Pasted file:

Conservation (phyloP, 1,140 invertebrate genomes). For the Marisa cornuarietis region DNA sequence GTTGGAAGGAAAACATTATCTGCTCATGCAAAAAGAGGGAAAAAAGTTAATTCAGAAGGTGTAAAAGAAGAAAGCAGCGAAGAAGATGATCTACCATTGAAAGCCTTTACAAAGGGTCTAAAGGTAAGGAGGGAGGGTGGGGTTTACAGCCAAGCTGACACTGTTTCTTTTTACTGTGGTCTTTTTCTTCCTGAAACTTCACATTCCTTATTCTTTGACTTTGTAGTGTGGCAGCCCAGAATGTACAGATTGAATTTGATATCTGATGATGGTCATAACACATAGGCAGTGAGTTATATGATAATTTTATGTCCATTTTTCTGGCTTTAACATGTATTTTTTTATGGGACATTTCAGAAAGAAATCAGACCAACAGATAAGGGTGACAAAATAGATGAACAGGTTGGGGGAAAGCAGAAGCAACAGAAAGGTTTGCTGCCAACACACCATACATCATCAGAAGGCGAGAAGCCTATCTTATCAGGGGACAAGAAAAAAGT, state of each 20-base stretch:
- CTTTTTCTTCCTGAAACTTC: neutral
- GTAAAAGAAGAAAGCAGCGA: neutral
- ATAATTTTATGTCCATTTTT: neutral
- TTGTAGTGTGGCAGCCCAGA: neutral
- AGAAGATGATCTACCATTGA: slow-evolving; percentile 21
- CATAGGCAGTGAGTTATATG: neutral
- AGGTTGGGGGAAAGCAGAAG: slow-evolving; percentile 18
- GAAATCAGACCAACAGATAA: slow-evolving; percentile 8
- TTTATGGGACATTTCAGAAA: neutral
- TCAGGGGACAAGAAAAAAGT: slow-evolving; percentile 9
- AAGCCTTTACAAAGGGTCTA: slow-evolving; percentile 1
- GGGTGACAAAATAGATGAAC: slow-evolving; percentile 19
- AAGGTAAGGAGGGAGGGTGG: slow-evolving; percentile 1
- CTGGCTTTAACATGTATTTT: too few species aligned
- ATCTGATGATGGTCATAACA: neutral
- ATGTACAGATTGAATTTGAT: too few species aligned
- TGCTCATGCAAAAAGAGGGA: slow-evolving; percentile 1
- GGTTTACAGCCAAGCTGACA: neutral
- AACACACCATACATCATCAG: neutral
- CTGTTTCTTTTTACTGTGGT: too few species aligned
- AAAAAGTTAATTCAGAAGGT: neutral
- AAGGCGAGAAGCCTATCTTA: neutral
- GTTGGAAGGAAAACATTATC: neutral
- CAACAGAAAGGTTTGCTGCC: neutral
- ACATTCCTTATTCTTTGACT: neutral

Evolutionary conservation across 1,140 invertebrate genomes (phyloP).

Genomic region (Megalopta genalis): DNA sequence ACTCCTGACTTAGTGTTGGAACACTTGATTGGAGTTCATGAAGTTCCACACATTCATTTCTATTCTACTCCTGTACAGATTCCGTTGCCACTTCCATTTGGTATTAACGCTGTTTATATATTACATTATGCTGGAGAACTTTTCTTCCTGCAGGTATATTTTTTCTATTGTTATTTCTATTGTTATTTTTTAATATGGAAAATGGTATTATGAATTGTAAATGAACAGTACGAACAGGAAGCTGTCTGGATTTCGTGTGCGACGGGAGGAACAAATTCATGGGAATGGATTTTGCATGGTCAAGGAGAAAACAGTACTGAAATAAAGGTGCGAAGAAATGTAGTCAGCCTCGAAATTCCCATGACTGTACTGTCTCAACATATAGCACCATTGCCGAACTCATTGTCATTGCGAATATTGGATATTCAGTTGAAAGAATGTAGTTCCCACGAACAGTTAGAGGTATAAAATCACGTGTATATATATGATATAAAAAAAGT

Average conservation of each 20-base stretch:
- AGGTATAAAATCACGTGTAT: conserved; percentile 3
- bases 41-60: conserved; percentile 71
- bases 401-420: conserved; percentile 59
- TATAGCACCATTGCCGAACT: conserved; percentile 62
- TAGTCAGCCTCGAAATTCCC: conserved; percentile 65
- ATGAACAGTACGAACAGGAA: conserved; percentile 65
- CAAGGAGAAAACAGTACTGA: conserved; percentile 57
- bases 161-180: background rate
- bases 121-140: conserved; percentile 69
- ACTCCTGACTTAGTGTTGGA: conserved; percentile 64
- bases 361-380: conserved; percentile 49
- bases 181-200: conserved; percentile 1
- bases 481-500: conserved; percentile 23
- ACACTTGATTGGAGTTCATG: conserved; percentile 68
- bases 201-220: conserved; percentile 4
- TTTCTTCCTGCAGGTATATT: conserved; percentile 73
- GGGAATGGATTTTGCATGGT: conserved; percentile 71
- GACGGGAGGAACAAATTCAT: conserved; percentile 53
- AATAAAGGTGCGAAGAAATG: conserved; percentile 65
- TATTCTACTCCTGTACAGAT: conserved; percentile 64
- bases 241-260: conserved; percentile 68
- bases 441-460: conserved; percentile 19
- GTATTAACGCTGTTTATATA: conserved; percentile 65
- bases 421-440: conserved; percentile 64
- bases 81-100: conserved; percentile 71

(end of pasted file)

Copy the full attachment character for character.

Conservation (phyloP, 1,140 invertebrate genomes). For the Marisa cornuarietis region DNA sequence GTTGGAAGGAAAACATTATCTGCTCATGCAAAAAGAGGGAAAAAAGTTAATTCAGAAGGTGTAAAAGAAGAAAGCAGCGAAGAAGATGATCTACCATTGAAAGCCTTTACAAAGGGTCTAAAGGTAAGGAGGGAGGGTGGGGTTTACAGCCAAGCTGACACTGTTTCTTTTTACTGTGGTCTTTTTCTTCCTGAAACTTCACATTCCTTATTCTTTGACTTTGTAGTGTGGCAGCCCAGAATGTACAGATTGAATTTGATATCTGATGATGGTCATAACACATAGGCAGTGAGTTATATGATAATTTTATGTCCATTTTTCTGGCTTTAACATGTATTTTTTTATGGGACATTTCAGAAAGAAATCAGACCAACAGATAAGGGTGACAAAATAGATGAACAGGTTGGGGGAAAGCAGAAGCAACAGAAAGGTTTGCTGCCAACACACCATACATCATCAGAAGGCGAGAAGCCTATCTTATCAGGGGACAAGAAAAAAGT, state of each 20-base stretch:
- CTTTTTCTTCCTGAAACTTC: neutral
- GTAAAAGAAGAAAGCAGCGA: neutral
- ATAATTTTATGTCCATTTTT: neutral
- TTGTAGTGTGGCAGCCCAGA: neutral
- AGAAGATGATCTACCATTGA: slow-evolving; percentile 21
- CATAGGCAGTGAGTTATATG: neutral
- AGGTTGGGGGAAAGCAGAAG: slow-evolving; percentile 18
- GAAATCAGACCAACAGATAA: slow-evolving; percentile 8
- TTTATGGGACATTTCAGAAA: neutral
- TCAGGGGACAAGAAAAAAGT: slow-evolving; percentile 9
- AAGCCTTTACAAAGGGTCTA: slow-evolving; percentile 1
- GGGTGACAAAATAGATGAAC: slow-evolving; percentile 19
- AAGGTAAGGAGGGAGGGTGG: slow-evolving; percentile 1
- CTGGCTTTAACATGTATTTT: too few species aligned
- ATCTGATGATGGTCATAACA: neutral
- ATGTACAGATTGAATTTGAT: too few species aligned
- TGCTCATGCAAAAAGAGGGA: slow-evolving; percentile 1
- GGTTTACAGCCAAGCTGACA: neutral
- AACACACCATACATCATCAG: neutral
- CTGTTTCTTTTTACTGTGGT: too few species aligned
- AAAAAGTTAATTCAGAAGGT: neutral
- AAGGCGAGAAGCCTATCTTA: neutral
- GTTGGAAGGAAAACATTATC: neutral
- CAACAGAAAGGTTTGCTGCC: neutral
- ACATTCCTTATTCTTTGACT: neutral

Evolutionary conservation across 1,140 invertebrate genomes (phyloP).

Genomic region (Megalopta genalis): DNA sequence ACTCCTGACTTAGTGTTGGAACACTTGATTGGAGTTCATGAAGTTCCACACATTCATTTCTATTCTACTCCTGTACAGATTCCGTTGCCACTTCCATTTGGTATTAACGCTGTTTATATATTACATTATGCTGGAGAACTTTTCTTCCTGCAGGTATATTTTTTCTATTGTTATTTCTATTGTTATTTTTTAATATGGAAAATGGTATTATGAATTGTAAATGAACAGTACGAACAGGAAGCTGTCTGGATTTCGTGTGCGACGGGAGGAACAAATTCATGGGAATGGATTTTGCATGGTCAAGGAGAAAACAGTACTGAAATAAAGGTGCGAAGAAATGTAGTCAGCCTCGAAATTCCCATGACTGTACTGTCTCAACATATAGCACCATTGCCGAACTCATTGTCATTGCGAATATTGGATATTCAGTTGAAAGAATGTAGTTCCCACGAACAGTTAGAGGTATAAAATCACGTGTATATATATGATATAAAAAAAGT

Average conservation of each 20-base stretch:
- AGGTATAAAATCACGTGTAT: conserved; percentile 3
- bases 41-60: conserved; percentile 71
- bases 401-420: conserved; percentile 59
- TATAGCACCATTGCCGAACT: conserved; percentile 62
- TAGTCAGCCTCGAAATTCCC: conserved; percentile 65
- ATGAACAGTACGAACAGGAA: conserved; percentile 65
- CAAGGAGAAAACAGTACTGA: conserved; percentile 57
- bases 161-180: background rate
- bases 121-140: conserved; percentile 69
- ACTCCTGACTTAGTGTTGGA: conserved; percentile 64
- bases 361-380: conserved; percentile 49
- bases 181-200: conserved; percentile 1
- bases 481-500: conserved; percentile 23
- ACACTTGATTGGAGTTCATG: conserved; percentile 68
- bases 201-220: conserved; percentile 4
- TTTCTTCCTGCAGGTATATT: conserved; percentile 73
- GGGAATGGATTTTGCATGGT: conserved; percentile 71
- GACGGGAGGAACAAATTCAT: conserved; percentile 53
- AATAAAGGTGCGAAGAAATG: conserved; percentile 65
- TATTCTACTCCTGTACAGAT: conserved; percentile 64
- bases 241-260: conserved; percentile 68
- bases 441-460: conserved; percentile 19
- GTATTAACGCTGTTTATATA: conserved; percentile 65
- bases 421-440: conserved; percentile 64
- bases 81-100: conserved; percentile 71